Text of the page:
Flint, Mich., Mayor Karen Weaver speaks on Jan. 5, 2016, after Michigan Gov. Rick Snyder declared a state of emergency in the city over problems with lead in the drinking water. (Conor Ralph/The Flint Journal-MLive.com via AP)
100,000 men, women, children and infants live in Flint. How many more were visitors, friends or family who came to see their family and friends? How many drank the water? How many cooked with the water? How many bathed in the water? How many thought using a water tap filter or boiling the water would clean and clear things up? And then went on drinking, cooking and bathing in the water? How many people ate in restaurants serving or preparing dinners or washing dishes in lead poisoned water? How many people washed their hands with lead poisoned water before dining in a local restaurant? OVER 100,000 people live and work in the City of Flint. 100,000 people. Who should they see about all this? Who should make it right? Can it ever be made right? – JLS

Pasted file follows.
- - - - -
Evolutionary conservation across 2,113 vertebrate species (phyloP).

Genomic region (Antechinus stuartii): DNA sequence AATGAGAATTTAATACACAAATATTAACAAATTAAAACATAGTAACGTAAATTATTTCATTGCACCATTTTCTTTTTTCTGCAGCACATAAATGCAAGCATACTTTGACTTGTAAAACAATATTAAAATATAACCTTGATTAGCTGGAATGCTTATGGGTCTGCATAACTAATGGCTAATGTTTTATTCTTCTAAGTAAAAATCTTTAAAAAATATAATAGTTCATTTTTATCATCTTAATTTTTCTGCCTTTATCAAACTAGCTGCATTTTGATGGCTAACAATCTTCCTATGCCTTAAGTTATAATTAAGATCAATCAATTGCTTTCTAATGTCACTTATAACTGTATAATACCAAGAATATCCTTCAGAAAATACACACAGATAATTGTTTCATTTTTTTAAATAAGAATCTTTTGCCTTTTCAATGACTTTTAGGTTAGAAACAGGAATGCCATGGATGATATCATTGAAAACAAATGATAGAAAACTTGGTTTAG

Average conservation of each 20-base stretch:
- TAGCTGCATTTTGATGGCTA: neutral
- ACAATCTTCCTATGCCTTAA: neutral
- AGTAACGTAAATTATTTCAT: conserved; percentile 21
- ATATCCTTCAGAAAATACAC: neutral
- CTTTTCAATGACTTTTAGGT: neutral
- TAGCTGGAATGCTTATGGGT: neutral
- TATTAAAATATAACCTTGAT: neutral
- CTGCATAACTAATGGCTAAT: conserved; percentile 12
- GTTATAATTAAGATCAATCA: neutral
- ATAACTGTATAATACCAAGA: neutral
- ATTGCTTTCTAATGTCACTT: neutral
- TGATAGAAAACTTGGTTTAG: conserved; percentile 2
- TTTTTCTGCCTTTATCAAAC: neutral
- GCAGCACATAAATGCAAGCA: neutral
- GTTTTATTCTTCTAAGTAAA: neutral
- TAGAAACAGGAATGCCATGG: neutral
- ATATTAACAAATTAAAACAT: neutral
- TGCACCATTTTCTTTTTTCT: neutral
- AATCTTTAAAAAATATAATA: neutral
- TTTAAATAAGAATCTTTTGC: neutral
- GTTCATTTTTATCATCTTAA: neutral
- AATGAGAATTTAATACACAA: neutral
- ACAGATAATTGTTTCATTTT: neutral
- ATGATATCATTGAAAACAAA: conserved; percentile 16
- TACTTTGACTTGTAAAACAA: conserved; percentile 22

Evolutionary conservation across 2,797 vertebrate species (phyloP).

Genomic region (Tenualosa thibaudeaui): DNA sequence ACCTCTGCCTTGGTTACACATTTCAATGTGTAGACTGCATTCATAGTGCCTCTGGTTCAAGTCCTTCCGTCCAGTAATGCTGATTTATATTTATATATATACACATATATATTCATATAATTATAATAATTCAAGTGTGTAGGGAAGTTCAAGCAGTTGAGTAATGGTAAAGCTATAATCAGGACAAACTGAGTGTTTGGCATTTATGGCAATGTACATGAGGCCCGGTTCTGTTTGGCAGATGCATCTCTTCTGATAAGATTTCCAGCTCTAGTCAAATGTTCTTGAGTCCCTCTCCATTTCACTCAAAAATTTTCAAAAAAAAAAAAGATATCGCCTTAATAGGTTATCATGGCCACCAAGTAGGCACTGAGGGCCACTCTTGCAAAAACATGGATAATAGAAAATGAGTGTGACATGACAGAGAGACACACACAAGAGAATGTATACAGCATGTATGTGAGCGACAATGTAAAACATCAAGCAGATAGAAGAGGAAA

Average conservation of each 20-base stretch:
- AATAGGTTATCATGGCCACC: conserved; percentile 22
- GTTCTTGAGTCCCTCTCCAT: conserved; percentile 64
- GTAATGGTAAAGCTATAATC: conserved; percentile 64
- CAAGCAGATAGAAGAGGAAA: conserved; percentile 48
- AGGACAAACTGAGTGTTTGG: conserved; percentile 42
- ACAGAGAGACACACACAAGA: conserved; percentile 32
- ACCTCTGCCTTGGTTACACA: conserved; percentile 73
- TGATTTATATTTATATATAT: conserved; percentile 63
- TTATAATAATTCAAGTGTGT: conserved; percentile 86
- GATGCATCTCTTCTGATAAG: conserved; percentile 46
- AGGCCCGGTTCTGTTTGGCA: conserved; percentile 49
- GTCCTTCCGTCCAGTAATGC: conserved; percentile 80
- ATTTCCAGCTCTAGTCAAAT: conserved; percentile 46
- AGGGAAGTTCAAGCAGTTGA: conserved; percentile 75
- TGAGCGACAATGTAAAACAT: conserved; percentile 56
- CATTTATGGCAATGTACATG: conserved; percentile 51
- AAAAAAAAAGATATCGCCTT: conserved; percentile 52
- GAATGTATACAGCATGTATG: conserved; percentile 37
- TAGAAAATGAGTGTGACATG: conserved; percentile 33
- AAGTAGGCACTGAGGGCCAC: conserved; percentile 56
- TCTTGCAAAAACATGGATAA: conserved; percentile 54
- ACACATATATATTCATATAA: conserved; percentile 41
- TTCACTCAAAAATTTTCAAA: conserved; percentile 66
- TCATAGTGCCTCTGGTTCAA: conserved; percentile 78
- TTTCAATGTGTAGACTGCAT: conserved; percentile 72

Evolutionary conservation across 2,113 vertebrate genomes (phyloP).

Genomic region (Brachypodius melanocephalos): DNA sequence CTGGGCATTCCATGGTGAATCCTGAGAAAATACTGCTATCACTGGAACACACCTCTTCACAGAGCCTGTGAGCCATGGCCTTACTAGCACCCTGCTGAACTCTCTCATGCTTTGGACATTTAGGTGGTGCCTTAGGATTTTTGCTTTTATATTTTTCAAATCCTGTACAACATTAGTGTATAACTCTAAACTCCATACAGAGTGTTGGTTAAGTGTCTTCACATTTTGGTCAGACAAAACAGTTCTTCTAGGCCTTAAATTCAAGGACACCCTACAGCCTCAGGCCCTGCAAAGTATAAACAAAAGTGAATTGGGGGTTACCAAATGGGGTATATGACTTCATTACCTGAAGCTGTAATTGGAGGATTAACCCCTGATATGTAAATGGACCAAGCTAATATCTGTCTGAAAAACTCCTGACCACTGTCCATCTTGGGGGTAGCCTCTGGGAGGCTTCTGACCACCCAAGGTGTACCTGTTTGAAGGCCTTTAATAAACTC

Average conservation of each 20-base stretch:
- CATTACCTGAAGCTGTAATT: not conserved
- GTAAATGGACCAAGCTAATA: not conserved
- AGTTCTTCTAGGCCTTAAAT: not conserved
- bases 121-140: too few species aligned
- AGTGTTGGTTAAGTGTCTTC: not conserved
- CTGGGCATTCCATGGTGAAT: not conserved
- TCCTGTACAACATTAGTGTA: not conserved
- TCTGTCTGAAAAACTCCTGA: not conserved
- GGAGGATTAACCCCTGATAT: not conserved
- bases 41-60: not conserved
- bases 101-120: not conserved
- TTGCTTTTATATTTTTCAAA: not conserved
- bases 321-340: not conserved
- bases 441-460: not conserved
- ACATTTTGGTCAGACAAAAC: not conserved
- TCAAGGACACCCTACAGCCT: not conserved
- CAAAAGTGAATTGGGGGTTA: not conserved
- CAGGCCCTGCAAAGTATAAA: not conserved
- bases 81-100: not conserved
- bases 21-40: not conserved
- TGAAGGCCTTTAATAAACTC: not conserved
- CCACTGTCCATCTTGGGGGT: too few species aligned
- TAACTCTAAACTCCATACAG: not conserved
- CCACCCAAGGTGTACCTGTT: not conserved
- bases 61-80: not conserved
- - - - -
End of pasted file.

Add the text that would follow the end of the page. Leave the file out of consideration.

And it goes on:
Michigan Gov. Rick Snyder (R) declared a state of emergency in Flint because of high levels of lead in the city’s drinking water. The action came hours after the U.S. Justice Department told reporters that it is working with the Environmental Protection Agency to investigate the situation.
Snyder, in his declaration, said, “The damaged water infrastructure and leaching of lead into the city’s water caused damage to public and private water infrastructure, and has either caused or threatened to cause elevated blood lead levels, especially in the population of children and pregnant women, and causing a potential immediate threat to public health and safety and disrupting vital community services.”
With this declaration, it will be possible for Snyder to request federal aid should he find that state and local resources are insufficient.
The proclamation Tuesday came hours after the U.S. Justice Department confirmed it was investigating the city’s water crisis.